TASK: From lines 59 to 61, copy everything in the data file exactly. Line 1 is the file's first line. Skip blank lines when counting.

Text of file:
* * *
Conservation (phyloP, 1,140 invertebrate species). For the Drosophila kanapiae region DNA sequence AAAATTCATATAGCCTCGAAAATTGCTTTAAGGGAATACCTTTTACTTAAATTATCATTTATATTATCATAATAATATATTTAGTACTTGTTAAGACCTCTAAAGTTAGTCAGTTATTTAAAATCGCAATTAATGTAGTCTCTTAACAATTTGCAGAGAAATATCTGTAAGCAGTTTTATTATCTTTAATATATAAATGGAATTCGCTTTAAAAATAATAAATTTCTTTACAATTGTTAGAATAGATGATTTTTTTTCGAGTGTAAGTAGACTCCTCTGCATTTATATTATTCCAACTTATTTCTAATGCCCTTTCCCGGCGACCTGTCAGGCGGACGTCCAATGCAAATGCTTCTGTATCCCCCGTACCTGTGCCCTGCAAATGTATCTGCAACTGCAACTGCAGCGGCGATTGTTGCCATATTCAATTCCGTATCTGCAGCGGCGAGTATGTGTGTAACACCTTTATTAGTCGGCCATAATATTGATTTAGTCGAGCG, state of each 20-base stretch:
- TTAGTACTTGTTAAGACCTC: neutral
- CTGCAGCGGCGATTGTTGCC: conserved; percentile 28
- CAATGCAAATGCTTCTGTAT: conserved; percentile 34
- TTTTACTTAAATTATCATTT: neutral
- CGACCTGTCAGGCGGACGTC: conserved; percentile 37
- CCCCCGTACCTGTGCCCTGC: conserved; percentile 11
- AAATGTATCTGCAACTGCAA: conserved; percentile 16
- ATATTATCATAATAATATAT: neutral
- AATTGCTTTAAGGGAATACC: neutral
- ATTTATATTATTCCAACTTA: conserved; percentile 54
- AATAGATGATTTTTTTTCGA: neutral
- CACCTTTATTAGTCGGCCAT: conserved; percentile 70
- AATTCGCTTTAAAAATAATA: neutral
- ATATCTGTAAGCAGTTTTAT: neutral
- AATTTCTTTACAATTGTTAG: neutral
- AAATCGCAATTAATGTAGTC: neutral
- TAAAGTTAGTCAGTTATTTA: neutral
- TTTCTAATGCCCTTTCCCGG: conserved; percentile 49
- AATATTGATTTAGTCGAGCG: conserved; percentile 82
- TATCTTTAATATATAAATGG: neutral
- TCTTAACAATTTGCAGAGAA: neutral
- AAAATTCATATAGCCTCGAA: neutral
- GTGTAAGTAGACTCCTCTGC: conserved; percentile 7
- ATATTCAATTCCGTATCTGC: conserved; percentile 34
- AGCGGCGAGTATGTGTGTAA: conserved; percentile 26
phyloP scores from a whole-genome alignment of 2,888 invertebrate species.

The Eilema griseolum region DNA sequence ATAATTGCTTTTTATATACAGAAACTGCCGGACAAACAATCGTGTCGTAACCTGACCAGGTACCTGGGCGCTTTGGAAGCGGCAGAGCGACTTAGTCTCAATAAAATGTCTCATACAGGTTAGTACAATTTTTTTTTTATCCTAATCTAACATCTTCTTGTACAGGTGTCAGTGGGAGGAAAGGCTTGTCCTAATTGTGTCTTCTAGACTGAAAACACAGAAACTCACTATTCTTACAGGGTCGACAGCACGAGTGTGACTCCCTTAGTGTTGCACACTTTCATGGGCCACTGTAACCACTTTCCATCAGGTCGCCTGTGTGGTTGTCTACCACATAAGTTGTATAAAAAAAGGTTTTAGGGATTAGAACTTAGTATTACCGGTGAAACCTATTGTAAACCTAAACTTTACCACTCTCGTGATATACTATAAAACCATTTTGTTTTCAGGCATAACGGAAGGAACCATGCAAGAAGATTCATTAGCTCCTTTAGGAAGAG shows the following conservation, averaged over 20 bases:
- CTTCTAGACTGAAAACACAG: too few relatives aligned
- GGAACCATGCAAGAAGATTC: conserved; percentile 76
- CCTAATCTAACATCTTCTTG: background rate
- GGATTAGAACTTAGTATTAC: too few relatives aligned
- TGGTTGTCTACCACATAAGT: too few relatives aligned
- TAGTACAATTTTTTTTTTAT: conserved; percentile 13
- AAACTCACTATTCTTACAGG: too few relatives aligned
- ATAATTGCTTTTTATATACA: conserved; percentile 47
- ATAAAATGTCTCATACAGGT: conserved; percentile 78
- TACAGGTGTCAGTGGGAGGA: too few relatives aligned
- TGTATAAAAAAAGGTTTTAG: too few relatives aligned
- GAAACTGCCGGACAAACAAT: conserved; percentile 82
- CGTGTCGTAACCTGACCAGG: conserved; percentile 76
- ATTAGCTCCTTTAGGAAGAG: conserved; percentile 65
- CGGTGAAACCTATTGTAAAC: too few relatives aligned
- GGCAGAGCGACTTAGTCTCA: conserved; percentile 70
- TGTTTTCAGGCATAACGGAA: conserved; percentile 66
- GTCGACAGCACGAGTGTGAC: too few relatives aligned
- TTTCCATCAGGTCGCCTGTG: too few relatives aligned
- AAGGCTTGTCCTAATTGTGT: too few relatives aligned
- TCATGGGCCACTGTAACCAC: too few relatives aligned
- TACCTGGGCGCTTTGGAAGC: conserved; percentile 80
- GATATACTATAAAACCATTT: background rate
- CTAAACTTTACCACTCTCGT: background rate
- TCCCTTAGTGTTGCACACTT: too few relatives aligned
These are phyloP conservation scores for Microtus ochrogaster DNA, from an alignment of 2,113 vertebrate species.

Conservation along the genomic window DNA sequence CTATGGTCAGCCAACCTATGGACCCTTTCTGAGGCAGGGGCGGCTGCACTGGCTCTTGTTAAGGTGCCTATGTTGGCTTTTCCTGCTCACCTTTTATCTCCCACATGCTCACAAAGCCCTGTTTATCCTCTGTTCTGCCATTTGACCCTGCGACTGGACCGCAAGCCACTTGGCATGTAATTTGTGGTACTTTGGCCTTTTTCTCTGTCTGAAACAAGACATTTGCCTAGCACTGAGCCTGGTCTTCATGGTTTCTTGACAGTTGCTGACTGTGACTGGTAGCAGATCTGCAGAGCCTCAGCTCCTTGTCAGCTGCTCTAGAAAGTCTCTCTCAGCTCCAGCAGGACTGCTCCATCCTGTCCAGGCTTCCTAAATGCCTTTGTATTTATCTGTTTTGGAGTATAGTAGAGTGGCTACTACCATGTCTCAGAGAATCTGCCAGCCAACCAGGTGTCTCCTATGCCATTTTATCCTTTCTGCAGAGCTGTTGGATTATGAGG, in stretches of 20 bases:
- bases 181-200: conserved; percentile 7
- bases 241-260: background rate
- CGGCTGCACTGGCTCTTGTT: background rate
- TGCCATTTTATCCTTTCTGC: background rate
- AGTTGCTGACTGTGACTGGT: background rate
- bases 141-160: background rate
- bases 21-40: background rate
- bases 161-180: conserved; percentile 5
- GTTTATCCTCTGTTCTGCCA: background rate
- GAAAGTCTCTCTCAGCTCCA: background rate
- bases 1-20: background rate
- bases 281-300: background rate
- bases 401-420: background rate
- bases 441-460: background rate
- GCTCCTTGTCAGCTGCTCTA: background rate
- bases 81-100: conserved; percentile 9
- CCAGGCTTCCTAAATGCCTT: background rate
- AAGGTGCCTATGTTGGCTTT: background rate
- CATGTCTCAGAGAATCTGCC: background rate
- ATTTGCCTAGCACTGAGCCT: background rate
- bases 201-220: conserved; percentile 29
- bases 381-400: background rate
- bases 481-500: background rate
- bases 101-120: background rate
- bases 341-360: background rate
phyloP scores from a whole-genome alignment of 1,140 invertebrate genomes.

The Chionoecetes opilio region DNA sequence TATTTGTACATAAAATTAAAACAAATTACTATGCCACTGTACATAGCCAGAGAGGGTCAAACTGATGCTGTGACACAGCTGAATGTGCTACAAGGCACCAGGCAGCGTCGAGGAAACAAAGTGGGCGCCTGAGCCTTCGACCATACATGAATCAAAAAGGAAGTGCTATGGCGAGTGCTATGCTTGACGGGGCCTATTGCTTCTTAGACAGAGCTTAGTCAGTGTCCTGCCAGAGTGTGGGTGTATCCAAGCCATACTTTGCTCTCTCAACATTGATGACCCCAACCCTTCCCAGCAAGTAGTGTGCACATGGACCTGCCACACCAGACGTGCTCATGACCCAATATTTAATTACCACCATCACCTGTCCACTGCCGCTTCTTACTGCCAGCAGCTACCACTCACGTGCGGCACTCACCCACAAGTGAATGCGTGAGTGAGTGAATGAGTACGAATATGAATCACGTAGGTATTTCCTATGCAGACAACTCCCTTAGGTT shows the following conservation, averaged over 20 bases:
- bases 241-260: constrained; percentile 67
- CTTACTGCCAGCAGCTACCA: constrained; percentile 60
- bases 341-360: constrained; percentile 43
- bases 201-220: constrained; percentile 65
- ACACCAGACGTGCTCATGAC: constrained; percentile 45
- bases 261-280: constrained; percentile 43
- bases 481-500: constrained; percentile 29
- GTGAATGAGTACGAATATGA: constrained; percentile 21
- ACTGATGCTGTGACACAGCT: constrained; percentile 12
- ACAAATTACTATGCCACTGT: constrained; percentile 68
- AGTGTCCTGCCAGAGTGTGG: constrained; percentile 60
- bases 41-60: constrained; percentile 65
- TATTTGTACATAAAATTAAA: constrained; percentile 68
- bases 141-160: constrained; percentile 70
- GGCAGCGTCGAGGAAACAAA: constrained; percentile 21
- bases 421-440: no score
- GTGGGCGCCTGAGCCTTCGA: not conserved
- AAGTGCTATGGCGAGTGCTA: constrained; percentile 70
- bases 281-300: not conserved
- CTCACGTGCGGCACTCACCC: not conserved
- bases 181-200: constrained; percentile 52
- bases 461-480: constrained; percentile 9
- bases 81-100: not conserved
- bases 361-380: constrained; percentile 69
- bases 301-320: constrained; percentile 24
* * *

- TGCCATTTTATCCTTTCTGC: background rate
- AGTTGCTGACTGTGACTGGT: background rate
- bases 141-160: background rate